Can a movie about returning soldiers be funny? The Lucky Ones is a road movie that looks at the disconnect between three soldiers on leave and the country they come home to. It is funny... also heartbreaking and actually less about the war than about America now -- a snapshot of the changing American character and landscape. The three soldiers (played by Rachel McAdams, Tim Robbins, and Michael Pena) just want to have a good time, find their families, be normal. Instead they find themselves strangers in their own land.
More than one real soldier I spoke to told me that, on returning, they preferred "Welcome home" to "Thank you for your service" because they felt that people, by saying "Thank you," were somehow absolving themselves of their own lack of service. The gratitude, however well-intentioned, often felt empty to these soldiers. But now "Welcome home" takes on a whole new meaning: when the soldiers shipped out the economy was booming, now they come home to an economic disaster.
As a filmmaker, I wonder if anyone wants to think about these issues, to see them explored on screen. In the last two weeks I've shown the movie a dozen times for audiences of 200 to 2000 people... and I've been pleasantly surprised -- they seem to get the mix of absurdity and tragedy. Critics, on the other hand, are having a tougher time (there's a Los Angeles Times article that discusses this.)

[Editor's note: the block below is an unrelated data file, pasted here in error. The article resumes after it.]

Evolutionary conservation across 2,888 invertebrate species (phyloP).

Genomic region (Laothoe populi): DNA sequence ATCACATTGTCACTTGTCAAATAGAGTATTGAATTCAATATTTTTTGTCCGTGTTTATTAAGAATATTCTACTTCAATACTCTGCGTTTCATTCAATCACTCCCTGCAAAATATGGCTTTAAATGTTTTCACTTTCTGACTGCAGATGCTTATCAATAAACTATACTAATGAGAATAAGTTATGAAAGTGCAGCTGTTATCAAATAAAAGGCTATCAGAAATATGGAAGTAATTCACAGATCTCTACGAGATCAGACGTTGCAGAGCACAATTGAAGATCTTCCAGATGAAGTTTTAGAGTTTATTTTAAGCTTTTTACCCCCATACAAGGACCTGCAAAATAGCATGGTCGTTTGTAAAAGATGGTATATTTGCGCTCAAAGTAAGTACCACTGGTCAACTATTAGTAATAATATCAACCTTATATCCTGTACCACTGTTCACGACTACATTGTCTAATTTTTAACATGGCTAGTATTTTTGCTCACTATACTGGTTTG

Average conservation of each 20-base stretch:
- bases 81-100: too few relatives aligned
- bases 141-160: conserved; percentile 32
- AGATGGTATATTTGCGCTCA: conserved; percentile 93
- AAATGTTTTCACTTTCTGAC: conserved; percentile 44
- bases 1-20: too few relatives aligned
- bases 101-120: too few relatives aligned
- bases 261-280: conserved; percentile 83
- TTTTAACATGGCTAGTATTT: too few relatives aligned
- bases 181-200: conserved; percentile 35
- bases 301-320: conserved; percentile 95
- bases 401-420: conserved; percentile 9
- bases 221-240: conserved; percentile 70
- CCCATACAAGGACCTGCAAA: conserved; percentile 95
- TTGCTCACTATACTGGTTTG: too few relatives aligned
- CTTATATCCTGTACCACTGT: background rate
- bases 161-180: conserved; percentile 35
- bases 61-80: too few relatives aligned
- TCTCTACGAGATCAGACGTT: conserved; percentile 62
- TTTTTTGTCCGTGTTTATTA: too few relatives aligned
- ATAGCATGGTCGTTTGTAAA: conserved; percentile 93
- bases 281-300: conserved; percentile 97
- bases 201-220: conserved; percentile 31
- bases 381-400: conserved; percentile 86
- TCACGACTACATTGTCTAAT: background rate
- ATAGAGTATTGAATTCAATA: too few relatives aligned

So how can the movie be funny and still deal with these issues? My feeling is humor may be the only way to deal with them. The audience is so resistant to painful subjects, they've put up such a wall, that the humor becomes the Trojan horse that gets through the wall. Laughter can be an act of rebellion, empowerment -- it has a unique ability to heal the human spirit, and it also allows certain truths to land with more impact. In this movie the laughter brings people's emotions to the surface, shakes them up, knocks the scab off the wound, so when more serious moments occur they become that much more heartbreaking and emotional. Maybe we begin to see more clearly after that.
Sometimes the humor is subtle, sometimes outrageous. The characters have absurd encounters because their situation is ultimately absurd, philosophically absurd. They try to find connection, meaning for their lives in a society that is indifferent to their plight. They make appeals to God -- there are even acts of God -- but none of it can change their situation. They're in an existential limbo.
When we began writing the screenplay, my co-writer Dirk Wittenborn said to me, "Iraq should just be a flea bite for America. But if you're not careful, a flea bite can get infected and kill you." Well, we're not dead yet but we certainly need some national healing. Maybe humor helps in this healing, maybe it allows us to look at unpleasant truths, to finally face reality. That's what the three characters in the movie do -- face their reality -- and I think they embody what's best about America. Each of them, though highly flawed, has a basic goodness, a real human decency. And, like America, an ability to see their mistakes, to learn from them, and to change.